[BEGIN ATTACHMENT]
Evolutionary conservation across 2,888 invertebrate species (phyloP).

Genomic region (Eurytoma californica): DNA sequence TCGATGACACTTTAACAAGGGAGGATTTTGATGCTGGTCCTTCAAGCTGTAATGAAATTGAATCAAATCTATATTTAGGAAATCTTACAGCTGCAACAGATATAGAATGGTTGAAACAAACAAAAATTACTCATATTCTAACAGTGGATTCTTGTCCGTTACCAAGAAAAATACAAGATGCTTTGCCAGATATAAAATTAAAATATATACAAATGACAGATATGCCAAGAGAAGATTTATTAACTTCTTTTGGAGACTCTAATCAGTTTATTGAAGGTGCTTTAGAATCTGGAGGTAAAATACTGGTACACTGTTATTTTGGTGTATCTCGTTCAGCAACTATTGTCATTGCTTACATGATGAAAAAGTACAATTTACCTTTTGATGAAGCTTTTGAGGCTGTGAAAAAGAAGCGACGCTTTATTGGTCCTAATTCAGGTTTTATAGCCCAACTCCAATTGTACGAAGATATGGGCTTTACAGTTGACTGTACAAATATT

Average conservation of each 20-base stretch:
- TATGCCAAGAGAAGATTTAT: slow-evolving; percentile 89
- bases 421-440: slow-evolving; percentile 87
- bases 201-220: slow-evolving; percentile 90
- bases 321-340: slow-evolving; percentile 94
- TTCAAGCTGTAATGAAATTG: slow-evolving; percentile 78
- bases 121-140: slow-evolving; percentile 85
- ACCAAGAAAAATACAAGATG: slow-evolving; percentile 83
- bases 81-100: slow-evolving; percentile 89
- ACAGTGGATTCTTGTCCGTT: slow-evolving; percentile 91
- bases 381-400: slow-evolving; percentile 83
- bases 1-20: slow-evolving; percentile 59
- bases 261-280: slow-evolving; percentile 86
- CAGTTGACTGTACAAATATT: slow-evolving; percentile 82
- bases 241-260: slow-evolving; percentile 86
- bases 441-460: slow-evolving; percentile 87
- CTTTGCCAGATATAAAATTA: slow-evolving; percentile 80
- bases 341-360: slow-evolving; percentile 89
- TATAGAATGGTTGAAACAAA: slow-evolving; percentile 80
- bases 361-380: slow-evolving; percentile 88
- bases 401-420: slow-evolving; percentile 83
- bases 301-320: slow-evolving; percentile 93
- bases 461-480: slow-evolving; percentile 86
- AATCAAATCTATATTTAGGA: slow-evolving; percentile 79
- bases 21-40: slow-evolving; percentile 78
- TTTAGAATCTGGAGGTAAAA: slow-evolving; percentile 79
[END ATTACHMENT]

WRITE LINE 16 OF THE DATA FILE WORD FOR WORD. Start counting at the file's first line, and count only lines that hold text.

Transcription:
- CAGTTGACTGTACAAATATT: slow-evolving; percentile 82